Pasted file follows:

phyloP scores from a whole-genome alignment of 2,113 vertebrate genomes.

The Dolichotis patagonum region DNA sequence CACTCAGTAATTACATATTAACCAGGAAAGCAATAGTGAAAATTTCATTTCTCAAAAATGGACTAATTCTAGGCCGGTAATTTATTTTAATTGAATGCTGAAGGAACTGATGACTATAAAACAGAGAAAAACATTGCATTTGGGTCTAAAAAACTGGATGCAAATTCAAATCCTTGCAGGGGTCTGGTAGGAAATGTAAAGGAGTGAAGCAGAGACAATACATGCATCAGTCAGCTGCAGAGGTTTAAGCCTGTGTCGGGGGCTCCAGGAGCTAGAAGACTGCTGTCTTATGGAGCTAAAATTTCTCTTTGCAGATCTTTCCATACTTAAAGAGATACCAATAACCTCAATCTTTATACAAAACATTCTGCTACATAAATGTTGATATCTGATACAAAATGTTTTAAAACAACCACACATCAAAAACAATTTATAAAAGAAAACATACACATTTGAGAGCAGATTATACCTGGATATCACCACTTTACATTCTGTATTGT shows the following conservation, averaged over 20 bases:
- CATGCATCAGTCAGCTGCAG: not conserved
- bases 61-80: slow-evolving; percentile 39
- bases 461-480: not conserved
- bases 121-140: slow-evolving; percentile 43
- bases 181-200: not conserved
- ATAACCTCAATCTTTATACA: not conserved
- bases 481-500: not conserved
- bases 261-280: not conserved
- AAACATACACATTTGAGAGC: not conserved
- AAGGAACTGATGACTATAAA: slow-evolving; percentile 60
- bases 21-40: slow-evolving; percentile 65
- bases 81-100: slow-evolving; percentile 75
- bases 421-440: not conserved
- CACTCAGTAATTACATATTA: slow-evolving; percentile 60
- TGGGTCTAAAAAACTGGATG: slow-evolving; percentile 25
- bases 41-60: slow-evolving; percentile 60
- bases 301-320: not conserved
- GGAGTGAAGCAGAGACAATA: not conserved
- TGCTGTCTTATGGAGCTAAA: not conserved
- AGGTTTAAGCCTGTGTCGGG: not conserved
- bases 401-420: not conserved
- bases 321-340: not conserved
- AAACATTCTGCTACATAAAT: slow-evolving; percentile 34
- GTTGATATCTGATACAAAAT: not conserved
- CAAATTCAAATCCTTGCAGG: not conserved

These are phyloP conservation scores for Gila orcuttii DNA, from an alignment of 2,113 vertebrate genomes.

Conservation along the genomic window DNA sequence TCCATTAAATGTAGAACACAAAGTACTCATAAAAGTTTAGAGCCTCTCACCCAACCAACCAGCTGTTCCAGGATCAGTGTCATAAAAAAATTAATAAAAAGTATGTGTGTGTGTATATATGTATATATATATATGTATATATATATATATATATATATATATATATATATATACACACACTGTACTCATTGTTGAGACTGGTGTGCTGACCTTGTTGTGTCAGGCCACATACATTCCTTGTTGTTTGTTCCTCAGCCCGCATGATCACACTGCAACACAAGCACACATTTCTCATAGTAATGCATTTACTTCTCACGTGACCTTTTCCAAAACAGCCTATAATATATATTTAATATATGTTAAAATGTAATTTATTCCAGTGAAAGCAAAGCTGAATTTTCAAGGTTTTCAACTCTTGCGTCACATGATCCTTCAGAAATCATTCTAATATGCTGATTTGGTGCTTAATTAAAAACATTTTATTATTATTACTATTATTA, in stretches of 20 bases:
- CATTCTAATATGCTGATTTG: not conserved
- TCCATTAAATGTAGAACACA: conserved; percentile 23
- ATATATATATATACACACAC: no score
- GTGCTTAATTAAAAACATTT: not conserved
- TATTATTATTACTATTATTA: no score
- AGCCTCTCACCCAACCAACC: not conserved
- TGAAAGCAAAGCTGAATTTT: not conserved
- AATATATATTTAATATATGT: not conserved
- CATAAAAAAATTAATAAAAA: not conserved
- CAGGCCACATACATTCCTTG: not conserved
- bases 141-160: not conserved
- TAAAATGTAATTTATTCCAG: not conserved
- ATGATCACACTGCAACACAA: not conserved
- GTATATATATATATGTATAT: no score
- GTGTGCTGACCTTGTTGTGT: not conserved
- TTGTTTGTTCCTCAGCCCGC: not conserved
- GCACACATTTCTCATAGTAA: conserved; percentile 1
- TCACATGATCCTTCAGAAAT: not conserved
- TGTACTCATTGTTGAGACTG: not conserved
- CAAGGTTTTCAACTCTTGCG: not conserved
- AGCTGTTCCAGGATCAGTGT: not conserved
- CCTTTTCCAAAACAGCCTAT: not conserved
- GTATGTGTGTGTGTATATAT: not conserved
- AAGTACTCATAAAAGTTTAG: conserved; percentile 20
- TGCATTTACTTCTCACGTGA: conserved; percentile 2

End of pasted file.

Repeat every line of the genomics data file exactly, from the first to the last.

phyloP scores from a whole-genome alignment of 2,113 vertebrate genomes.

The Dolichotis patagonum region DNA sequence CACTCAGTAATTACATATTAACCAGGAAAGCAATAGTGAAAATTTCATTTCTCAAAAATGGACTAATTCTAGGCCGGTAATTTATTTTAATTGAATGCTGAAGGAACTGATGACTATAAAACAGAGAAAAACATTGCATTTGGGTCTAAAAAACTGGATGCAAATTCAAATCCTTGCAGGGGTCTGGTAGGAAATGTAAAGGAGTGAAGCAGAGACAATACATGCATCAGTCAGCTGCAGAGGTTTAAGCCTGTGTCGGGGGCTCCAGGAGCTAGAAGACTGCTGTCTTATGGAGCTAAAATTTCTCTTTGCAGATCTTTCCATACTTAAAGAGATACCAATAACCTCAATCTTTATACAAAACATTCTGCTACATAAATGTTGATATCTGATACAAAATGTTTTAAAACAACCACACATCAAAAACAATTTATAAAAGAAAACATACACATTTGAGAGCAGATTATACCTGGATATCACCACTTTACATTCTGTATTGT shows the following conservation, averaged over 20 bases:
- CATGCATCAGTCAGCTGCAG: not conserved
- bases 61-80: slow-evolving; percentile 39
- bases 461-480: not conserved
- bases 121-140: slow-evolving; percentile 43
- bases 181-200: not conserved
- ATAACCTCAATCTTTATACA: not conserved
- bases 481-500: not conserved
- bases 261-280: not conserved
- AAACATACACATTTGAGAGC: not conserved
- AAGGAACTGATGACTATAAA: slow-evolving; percentile 60
- bases 21-40: slow-evolving; percentile 65
- bases 81-100: slow-evolving; percentile 75
- bases 421-440: not conserved
- CACTCAGTAATTACATATTA: slow-evolving; percentile 60
- TGGGTCTAAAAAACTGGATG: slow-evolving; percentile 25
- bases 41-60: slow-evolving; percentile 60
- bases 301-320: not conserved
- GGAGTGAAGCAGAGACAATA: not conserved
- TGCTGTCTTATGGAGCTAAA: not conserved
- AGGTTTAAGCCTGTGTCGGG: not conserved
- bases 401-420: not conserved
- bases 321-340: not conserved
- AAACATTCTGCTACATAAAT: slow-evolving; percentile 34
- GTTGATATCTGATACAAAAT: not conserved
- CAAATTCAAATCCTTGCAGG: not conserved

These are phyloP conservation scores for Gila orcuttii DNA, from an alignment of 2,113 vertebrate genomes.

Conservation along the genomic window DNA sequence TCCATTAAATGTAGAACACAAAGTACTCATAAAAGTTTAGAGCCTCTCACCCAACCAACCAGCTGTTCCAGGATCAGTGTCATAAAAAAATTAATAAAAAGTATGTGTGTGTGTATATATGTATATATATATATGTATATATATATATATATATATATATATATATATATATACACACACTGTACTCATTGTTGAGACTGGTGTGCTGACCTTGTTGTGTCAGGCCACATACATTCCTTGTTGTTTGTTCCTCAGCCCGCATGATCACACTGCAACACAAGCACACATTTCTCATAGTAATGCATTTACTTCTCACGTGACCTTTTCCAAAACAGCCTATAATATATATTTAATATATGTTAAAATGTAATTTATTCCAGTGAAAGCAAAGCTGAATTTTCAAGGTTTTCAACTCTTGCGTCACATGATCCTTCAGAAATCATTCTAATATGCTGATTTGGTGCTTAATTAAAAACATTTTATTATTATTACTATTATTA, in stretches of 20 bases:
- CATTCTAATATGCTGATTTG: not conserved
- TCCATTAAATGTAGAACACA: conserved; percentile 23
- ATATATATATATACACACAC: no score
- GTGCTTAATTAAAAACATTT: not conserved
- TATTATTATTACTATTATTA: no score
- AGCCTCTCACCCAACCAACC: not conserved
- TGAAAGCAAAGCTGAATTTT: not conserved
- AATATATATTTAATATATGT: not conserved
- CATAAAAAAATTAATAAAAA: not conserved
- CAGGCCACATACATTCCTTG: not conserved
- bases 141-160: not conserved
- TAAAATGTAATTTATTCCAG: not conserved
- ATGATCACACTGCAACACAA: not conserved
- GTATATATATATATGTATAT: no score
- GTGTGCTGACCTTGTTGTGT: not conserved
- TTGTTTGTTCCTCAGCCCGC: not conserved
- GCACACATTTCTCATAGTAA: conserved; percentile 1
- TCACATGATCCTTCAGAAAT: not conserved
- TGTACTCATTGTTGAGACTG: not conserved
- CAAGGTTTTCAACTCTTGCG: not conserved
- AGCTGTTCCAGGATCAGTGT: not conserved
- CCTTTTCCAAAACAGCCTAT: not conserved
- GTATGTGTGTGTGTATATAT: not conserved
- AAGTACTCATAAAAGTTTAG: conserved; percentile 20
- TGCATTTACTTCTCACGTGA: conserved; percentile 2